Wednesday, March 5, 2014
How to prepare for GMAT logical reasoning?
How to prepare for GRE, GMAT logical reasoning?
Let’s face reality. Few college books prepare you to think critically. But critical thinking skills are extensively tested in both GRE and GMAT. Critical reasoning (referred to also as logical reasoning or analytical reasoning) constitute an array of thinking skills that involve, analysis, synthesis and evaluation of numerical, verbal or non-verbal data. Numerical reasoning questions measures your ability to apply reasoning in a math setting whereas non-verbal reasoning involves interpreting symbols and pictures, the latter skills hardly tested in higher order aptitude tests. A majority of reasoning questions tested in these exams are text-based
Logic is the science of correct reasoning. It is integral to mathematics and philosophy. There are many logic concepts that originate from the above disciplines and applied in GRE and GMAT tests. The common test areas, viz. critical reasoning (short passages that present arguments), argument essay and integrated reasoning draw immensely from philosophy and logic. These questions requires you to analyze issues, reason logically, and argue effectively. These skills are essential to succeed in higher studies as well as in careers.
How to build reasoning skills
1. Using test prep resources
A common practice among test aspirants is to seek help from coaches, preparatory test guides and online discussion forums in order to learn tips and strategies to crack reasoning questions. No doubt some of these are useful sources to make you motivated and test ready. However exercise caution; desist from using these indiscriminately; do quality check.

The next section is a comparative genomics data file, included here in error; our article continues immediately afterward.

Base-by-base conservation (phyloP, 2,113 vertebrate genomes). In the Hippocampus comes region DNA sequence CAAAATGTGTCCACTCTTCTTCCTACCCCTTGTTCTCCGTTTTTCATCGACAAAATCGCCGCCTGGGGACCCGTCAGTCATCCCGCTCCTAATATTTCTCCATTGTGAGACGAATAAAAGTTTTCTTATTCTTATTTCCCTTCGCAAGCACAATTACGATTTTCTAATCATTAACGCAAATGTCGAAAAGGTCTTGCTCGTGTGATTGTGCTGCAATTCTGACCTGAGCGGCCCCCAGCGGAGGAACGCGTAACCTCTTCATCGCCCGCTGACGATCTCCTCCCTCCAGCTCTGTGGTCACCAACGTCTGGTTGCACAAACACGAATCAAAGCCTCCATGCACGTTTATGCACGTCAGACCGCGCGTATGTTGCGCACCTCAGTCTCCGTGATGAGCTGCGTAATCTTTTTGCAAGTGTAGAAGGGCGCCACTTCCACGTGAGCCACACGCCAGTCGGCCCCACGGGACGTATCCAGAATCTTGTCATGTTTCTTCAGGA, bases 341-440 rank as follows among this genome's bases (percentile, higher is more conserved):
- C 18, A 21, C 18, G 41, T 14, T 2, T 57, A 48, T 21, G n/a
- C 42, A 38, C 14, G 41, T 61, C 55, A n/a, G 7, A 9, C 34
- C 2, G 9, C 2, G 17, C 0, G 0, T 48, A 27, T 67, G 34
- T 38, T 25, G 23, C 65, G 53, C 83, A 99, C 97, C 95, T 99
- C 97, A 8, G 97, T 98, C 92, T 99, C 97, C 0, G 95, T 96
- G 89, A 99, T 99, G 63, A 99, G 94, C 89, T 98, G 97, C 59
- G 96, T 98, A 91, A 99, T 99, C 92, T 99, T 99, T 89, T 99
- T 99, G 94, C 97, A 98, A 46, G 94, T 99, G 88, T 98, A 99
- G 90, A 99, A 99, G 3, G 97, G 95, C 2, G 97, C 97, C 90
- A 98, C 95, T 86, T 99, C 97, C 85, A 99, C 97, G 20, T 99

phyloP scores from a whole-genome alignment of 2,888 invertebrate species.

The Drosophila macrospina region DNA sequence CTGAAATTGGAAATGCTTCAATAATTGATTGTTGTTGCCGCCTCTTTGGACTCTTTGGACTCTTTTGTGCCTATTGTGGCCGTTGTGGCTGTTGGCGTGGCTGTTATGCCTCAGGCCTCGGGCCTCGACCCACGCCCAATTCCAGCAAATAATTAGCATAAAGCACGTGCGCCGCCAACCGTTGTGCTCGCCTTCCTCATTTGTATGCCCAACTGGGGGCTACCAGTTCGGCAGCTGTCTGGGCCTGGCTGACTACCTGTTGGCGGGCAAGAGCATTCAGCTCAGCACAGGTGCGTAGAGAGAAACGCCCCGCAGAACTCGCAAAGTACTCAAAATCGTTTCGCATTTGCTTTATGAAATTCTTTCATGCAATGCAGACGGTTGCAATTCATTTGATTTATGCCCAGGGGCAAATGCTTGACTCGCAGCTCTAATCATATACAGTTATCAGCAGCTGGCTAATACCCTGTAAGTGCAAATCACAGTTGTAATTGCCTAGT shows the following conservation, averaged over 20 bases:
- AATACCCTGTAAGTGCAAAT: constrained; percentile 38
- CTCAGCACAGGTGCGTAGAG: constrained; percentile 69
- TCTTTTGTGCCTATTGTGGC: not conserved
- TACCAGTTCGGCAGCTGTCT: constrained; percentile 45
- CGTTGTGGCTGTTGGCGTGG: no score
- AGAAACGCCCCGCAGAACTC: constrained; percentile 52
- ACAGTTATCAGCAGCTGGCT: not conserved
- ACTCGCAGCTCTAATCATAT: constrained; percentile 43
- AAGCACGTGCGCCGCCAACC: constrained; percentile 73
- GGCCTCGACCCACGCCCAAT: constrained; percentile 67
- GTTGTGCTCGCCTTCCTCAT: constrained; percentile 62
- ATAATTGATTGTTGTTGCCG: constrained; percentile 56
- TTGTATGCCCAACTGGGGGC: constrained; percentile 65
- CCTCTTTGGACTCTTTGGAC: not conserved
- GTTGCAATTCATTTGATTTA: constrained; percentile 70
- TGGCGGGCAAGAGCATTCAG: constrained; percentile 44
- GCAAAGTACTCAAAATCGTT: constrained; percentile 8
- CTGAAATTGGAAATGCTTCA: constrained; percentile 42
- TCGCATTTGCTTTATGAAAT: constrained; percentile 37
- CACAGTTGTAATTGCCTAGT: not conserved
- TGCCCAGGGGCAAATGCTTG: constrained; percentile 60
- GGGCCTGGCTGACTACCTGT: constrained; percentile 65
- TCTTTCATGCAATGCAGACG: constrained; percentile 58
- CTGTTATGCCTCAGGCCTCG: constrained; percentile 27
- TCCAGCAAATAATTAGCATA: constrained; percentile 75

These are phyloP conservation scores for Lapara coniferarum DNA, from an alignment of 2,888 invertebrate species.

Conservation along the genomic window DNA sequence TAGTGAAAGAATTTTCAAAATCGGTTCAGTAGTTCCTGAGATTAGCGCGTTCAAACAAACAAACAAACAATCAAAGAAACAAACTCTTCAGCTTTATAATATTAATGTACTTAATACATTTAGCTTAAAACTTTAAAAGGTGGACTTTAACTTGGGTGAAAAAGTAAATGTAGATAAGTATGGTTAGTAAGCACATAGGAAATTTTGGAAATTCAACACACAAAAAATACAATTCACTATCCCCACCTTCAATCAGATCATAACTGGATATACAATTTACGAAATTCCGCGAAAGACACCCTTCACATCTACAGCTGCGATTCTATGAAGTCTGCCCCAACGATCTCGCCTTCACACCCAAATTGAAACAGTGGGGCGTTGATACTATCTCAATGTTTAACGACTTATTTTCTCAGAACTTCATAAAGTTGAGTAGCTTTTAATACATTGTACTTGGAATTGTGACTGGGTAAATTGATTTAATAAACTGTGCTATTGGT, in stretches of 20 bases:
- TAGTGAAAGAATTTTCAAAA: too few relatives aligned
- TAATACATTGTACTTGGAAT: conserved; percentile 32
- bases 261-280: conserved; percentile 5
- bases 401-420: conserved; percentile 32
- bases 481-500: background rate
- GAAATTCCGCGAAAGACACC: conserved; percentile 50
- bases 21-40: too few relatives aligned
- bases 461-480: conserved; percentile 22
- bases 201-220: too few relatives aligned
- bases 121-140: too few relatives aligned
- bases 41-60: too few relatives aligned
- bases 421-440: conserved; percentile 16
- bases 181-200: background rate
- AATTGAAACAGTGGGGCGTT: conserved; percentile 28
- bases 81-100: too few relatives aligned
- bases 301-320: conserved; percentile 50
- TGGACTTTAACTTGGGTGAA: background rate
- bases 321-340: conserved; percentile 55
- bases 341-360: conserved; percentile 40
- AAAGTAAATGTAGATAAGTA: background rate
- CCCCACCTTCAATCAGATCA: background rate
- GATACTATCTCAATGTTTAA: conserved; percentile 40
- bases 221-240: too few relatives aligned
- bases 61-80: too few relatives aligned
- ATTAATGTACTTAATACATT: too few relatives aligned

2. Reading varied texts
Those who are habituated to reading will over time become critical thinkers, and thereby succeed in many areas of aptitude tests. It is to be noted that the question stimulus in reasoning tests are drawn from everyday knowledge rather than from academic disciplines. Being well-read will make you familiar with the content of these problems.
3. From principles of logic
A third and highly productive way to build your logical reasoning is to master elementary logic theory. What is logic theory?
Here’s a basic concept in logic.
Statement : Whenever Sara goes to the supermarket, she buys cookies.
You saw Sara this morning carrying a jar of cookies. Can you then infer that Sara has gone to the super market?
No. this is wrong reasoning, because the supermarket is not the only place where Sara buys cookies from.
Let’s consider the scenario: Sara did not buy cookies, can we infer that she did not go to the supermarket? Yes, we can.
In logic theory terms, the original statement can be expressed as,
If A, then B; If not B, then not A. This expression can be applied to a class of problems. Many such formulae can be learnt and applied to logical reasoning. Merely common sense will not work.
There are many books on elementary logic suitable for beginners that can give you solid foundation in critical thinking. You may make use of such sources for your test preparation.
A good book on critical reasoning
One book I would recommend is Critical thinking: A Student’s Introduction by Gregory Basham, William Irwin et al. Online edition of this book is also available.
This book provides all basics consistent with the reasoning historically assessed in tests of reasoning and aligned with the content areas covered in global admission examinations. Hence a good reference source for aptitude trainers too. The real-world examples and proven step- by- step approach to answering questions that this book provides can significantly improve the way you look at reasoning problems. The concepts that you need are; structure and components of arguments, inductive and deductive arguments, method of evaluating arguments and ways to spot common errors in arguments.
Let your preparation involve understanding the logic behind problems and not merely seeking solutions.
Becoming a critical thinker is both an adventure and hard work. Practice. Make mistakes. Learn from them. Improve. In the coming test season, be equipped with a workable set of thinking tools.
Instructor at semantics, Chennai